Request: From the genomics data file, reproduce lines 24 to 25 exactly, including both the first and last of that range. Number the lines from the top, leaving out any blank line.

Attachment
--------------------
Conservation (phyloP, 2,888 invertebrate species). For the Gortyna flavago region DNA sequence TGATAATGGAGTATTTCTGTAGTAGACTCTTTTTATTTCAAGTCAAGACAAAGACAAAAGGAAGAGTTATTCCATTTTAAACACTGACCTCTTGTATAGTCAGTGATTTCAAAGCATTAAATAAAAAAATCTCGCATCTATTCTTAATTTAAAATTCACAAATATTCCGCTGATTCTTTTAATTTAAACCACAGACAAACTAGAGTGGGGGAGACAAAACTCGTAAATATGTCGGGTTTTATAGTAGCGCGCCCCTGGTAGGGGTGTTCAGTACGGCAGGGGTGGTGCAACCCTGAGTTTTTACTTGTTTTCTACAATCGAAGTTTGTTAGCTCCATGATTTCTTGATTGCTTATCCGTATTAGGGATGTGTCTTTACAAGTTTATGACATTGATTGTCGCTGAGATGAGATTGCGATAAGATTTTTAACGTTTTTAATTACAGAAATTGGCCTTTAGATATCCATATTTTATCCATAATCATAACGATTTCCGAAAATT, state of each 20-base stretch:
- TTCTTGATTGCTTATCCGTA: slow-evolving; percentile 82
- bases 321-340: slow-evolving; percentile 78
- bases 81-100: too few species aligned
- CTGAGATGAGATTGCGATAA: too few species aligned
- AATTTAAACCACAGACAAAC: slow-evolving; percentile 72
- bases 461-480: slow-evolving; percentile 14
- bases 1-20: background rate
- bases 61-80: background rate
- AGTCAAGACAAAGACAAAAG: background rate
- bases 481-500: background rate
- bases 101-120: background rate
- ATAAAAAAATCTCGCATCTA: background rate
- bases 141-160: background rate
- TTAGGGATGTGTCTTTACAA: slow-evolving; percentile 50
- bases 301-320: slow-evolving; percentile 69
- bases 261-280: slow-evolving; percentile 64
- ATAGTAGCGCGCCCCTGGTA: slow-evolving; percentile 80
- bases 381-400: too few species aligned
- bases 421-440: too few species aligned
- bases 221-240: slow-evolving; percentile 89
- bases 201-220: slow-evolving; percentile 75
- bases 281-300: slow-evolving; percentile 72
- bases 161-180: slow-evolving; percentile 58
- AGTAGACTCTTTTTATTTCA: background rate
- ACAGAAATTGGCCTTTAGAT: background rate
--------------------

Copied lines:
- bases 161-180: slow-evolving; percentile 58
- AGTAGACTCTTTTTATTTCA: background rate